Obama Addresses 4,000 at City College

Presidential Campaign Emphasizes Hope, the American Dream

Paul Wellman

In the middle of presidential hopeful Barack Obama’s speech Saturday at Santa Barbara City College, a woman near the front of the crowd became sick, prompting Obama to stop and call for help. As emergency responders treated the woman, a man from the audience yelled out to Obama, “Heal her!”

The comment got a chuckle out of those around him, but the enthusiasm and energy from the crowd that day showed that his comment wasn’t too far off from how people see the democratic candidate. Crowds lining up at about 9:30 a.m. at City College were eager to hear it. Local, state and national media packed the risers reserved for their cameras, and the crowd quickly swelled to more than 4,000 people. The campus provided a beautiful backdrop for Obama’s speech, which was filled with the message of hope that’s become the backbone of his campaign.

Barack Obama stops for a "Grassroots Rally" at Santa Barbara City College Campus Saturday afternoon Sept. 8, 2007 on his way to a fundraiser at Oprah Winfrey's house in Montecito.
Paul Wellman

The crowd was warmed up by Obama’s California state director Mitchell Schwartz, who gave the crowd a peek inside the campaign’s strategy. Schwartz claimed the only other democratic candidate who would be able to run a national campaign is New York Sen. Hillary Clinton, whom Obama is trailing in most polls. But, Schwartz warned, polls aren’t that important, pointing out that Clinton’s husband, former President Bill Clinton, hadn’t even entered the race at this point in 1992 presidential election. He also told the crowd how no other campaign was hosting public rallies like Obama’s. “No other campaign thinks it’s important,” Schwartz said. “Or maybe they can’t draw a crowd.”

Two local organizers then gave the crowd information about helping out with the campaign locally, and then it was time for the man of the hour. With McFadden & Whitehead’s “Ain’t No Stoppin’ Us Now” playing over the loudspeakers, Obama took the stage earlier than scheduled, wearing a white, open-collared shirt and dark khaki pants. The senator spoke to the crowd for almost 40 minutes, starting with his impression of the beautiful City College campus. “I had to tell [City College President John Romo], city colleges in Chicago don’t look like this,” he said. After identifying students throughout the crowd, he asked them, “How many of you actually go inside the classroom?”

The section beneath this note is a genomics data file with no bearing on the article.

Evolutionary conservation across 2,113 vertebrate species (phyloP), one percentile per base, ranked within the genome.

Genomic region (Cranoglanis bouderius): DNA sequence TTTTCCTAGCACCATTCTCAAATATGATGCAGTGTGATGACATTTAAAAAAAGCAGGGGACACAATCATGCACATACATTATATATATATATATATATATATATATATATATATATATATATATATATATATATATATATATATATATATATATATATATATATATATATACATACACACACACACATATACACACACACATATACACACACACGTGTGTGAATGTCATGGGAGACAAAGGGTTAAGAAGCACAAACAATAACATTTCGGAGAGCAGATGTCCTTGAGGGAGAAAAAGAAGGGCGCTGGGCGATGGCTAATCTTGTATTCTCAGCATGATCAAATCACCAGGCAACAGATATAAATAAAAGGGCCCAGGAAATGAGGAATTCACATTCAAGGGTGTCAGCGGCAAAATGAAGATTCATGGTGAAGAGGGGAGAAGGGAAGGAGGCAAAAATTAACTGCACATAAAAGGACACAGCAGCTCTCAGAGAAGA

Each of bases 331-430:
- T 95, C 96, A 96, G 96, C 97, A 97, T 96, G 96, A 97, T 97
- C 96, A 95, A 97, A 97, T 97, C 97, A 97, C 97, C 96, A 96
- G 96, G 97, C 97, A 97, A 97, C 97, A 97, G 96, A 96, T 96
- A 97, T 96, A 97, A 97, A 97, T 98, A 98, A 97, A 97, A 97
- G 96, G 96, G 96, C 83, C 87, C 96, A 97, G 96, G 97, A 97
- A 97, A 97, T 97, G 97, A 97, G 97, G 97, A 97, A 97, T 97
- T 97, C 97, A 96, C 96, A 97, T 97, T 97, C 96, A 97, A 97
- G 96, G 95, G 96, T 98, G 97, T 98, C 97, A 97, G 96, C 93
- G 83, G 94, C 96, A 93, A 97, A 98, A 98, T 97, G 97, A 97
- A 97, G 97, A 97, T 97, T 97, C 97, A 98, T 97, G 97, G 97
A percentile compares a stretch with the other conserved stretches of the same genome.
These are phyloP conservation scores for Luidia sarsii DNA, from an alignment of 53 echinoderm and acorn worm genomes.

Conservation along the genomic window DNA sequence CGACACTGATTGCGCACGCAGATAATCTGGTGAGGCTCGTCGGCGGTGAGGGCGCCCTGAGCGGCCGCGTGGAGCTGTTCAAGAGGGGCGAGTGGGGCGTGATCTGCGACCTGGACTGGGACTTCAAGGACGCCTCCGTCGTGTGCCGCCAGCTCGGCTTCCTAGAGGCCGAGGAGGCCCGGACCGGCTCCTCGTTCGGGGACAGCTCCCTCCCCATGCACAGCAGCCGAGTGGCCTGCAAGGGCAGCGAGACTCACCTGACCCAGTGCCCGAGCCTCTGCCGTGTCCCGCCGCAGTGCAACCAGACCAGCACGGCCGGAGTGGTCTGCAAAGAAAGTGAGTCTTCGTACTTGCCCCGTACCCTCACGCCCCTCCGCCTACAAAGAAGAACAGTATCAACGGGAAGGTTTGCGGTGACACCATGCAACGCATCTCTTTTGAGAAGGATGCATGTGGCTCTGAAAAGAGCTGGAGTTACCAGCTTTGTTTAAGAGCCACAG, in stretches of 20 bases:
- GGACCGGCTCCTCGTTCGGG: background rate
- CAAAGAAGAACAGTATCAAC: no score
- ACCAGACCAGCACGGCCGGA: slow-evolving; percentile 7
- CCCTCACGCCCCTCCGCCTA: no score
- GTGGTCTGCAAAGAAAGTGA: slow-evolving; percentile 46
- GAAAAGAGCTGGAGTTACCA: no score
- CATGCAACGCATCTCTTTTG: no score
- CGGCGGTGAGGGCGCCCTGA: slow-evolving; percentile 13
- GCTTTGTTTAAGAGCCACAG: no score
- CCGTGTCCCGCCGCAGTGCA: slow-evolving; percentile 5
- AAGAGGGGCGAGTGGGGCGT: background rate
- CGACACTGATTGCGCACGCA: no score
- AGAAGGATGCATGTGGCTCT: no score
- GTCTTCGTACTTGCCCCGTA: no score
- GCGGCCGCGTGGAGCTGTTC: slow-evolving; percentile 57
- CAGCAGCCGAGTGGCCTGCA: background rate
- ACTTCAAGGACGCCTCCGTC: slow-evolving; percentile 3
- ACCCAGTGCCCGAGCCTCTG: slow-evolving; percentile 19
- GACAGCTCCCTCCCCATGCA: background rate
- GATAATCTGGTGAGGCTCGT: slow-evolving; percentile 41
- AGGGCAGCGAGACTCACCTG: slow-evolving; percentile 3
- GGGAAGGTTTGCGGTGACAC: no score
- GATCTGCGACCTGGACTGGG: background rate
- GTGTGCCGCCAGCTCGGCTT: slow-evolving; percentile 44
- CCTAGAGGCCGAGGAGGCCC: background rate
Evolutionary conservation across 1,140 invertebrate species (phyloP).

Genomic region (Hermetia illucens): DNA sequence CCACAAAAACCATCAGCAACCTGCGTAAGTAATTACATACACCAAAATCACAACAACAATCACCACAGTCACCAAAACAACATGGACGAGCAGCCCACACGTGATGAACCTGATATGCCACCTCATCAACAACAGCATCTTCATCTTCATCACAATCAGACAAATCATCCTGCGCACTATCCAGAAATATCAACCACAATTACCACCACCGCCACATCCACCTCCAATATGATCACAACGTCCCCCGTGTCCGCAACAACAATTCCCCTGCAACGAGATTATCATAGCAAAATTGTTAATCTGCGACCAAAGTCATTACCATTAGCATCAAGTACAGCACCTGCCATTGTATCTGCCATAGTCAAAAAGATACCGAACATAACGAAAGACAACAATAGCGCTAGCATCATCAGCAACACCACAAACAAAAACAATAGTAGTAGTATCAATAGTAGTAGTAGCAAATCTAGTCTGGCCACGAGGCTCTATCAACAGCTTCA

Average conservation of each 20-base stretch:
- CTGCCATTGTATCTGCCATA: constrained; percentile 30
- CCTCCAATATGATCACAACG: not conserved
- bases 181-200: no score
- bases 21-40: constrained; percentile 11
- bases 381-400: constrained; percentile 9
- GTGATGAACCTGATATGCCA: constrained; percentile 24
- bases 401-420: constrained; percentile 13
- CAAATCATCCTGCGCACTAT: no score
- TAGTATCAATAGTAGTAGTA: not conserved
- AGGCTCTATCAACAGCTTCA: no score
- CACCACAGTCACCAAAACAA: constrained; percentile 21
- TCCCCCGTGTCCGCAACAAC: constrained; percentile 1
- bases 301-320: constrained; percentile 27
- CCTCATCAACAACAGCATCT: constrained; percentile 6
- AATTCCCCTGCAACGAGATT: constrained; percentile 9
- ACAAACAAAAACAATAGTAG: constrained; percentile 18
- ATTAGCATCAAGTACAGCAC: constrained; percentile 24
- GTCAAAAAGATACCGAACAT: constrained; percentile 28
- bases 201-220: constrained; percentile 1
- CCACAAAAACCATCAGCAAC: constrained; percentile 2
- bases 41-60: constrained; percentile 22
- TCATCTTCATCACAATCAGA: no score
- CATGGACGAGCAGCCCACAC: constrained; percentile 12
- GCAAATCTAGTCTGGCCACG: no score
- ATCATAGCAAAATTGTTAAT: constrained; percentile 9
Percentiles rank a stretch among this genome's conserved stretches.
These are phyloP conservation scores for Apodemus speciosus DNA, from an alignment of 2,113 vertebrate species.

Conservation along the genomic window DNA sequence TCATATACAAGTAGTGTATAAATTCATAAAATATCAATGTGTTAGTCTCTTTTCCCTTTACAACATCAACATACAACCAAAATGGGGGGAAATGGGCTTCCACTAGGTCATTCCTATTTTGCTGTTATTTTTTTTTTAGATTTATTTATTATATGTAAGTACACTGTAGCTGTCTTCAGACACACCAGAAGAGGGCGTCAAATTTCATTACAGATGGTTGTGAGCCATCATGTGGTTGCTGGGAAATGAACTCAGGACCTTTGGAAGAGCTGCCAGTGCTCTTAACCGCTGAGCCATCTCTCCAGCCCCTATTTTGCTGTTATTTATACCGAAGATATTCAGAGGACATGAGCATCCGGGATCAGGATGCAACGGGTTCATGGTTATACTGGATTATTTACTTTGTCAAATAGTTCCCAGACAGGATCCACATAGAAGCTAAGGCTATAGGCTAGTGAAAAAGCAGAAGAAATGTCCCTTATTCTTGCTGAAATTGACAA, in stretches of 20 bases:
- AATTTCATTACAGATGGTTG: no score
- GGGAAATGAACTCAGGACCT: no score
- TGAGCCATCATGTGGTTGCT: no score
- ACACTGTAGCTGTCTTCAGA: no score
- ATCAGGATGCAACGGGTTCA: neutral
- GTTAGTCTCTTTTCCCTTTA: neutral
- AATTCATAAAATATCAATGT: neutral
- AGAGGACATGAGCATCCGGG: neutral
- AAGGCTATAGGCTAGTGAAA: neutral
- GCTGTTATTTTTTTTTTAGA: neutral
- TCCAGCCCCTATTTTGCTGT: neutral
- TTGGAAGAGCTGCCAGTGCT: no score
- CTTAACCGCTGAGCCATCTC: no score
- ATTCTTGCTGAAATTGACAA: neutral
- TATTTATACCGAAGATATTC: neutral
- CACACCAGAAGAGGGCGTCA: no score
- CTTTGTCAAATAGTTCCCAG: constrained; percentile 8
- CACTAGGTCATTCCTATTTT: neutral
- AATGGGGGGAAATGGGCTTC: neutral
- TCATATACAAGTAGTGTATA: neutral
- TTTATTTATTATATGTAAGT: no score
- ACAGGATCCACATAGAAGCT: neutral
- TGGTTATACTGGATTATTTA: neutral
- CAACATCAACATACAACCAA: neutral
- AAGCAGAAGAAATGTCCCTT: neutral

Barack Obama stops for a "Grassroots Rally" at Santa Barbara City College Campus Saturday afternoon Sept. 8, 2007 on his way to a fundraiser at Oprah Winfrey's house in Montecito.
Paul Wellman

Obama talked about how U.S. citizens were tired of the way politics were currently being run. People have lost faith in their government, he said, and have resigned themselves to the fact that the bickering of Washington, D.C., was “destined to repeat itself” and that change was going to have to come from the bottom up. No doubt recognizing the need for a grassroots campaign effort, he motivated the crowd. “American people aren’t the problem. American people are the answer,” he said. With legislation almost entirely driven by special interests and lobbyists, a fundamental change in how politics are done in the U.S. is necessary, Obama said. “[People] are sick and tired of being sick and tired. They’re tired of an administration that seems to be riddled with incompetence,” he said.

From there he went on to talk about some of the issues, including the “disastrous” war in Iraq (“We can end this war without George Bush. And if we don’t end it without George Bush the first thing I will do as President of the United States is bring an end to this war.”), education (“Isn’t it about time we make college degrees affordable and accessible even if your parents aren’t rich?”) and healthcare (Obama pledged to have universal health care legislation passed by the end of his first term).

Paul Wellman

He also questioned those who have said he didn’t have enough experience, pointing out he has been in public service for 24 years, including as an Illinois state senator. Experience doesn’t always translate into doing a good job, he said, pointing out the careers of Vice President Dick Cheney and former Secretary of Defense Donald Rumsfeld who have both come under fire over the past few years for their handling of the Iraq War. “Time served does not guarantee good judgement,” he said.

But the underlying theme was hope. “I don’t accept that the American dream is a part of the past,” he said.

To read about Obama’s appearance at Oprah Winfrey’s house in Montecito, click here.


Please note this login is to submit events or press releases. Use this page here to login for your Independent subscription

Not a member? Sign up here.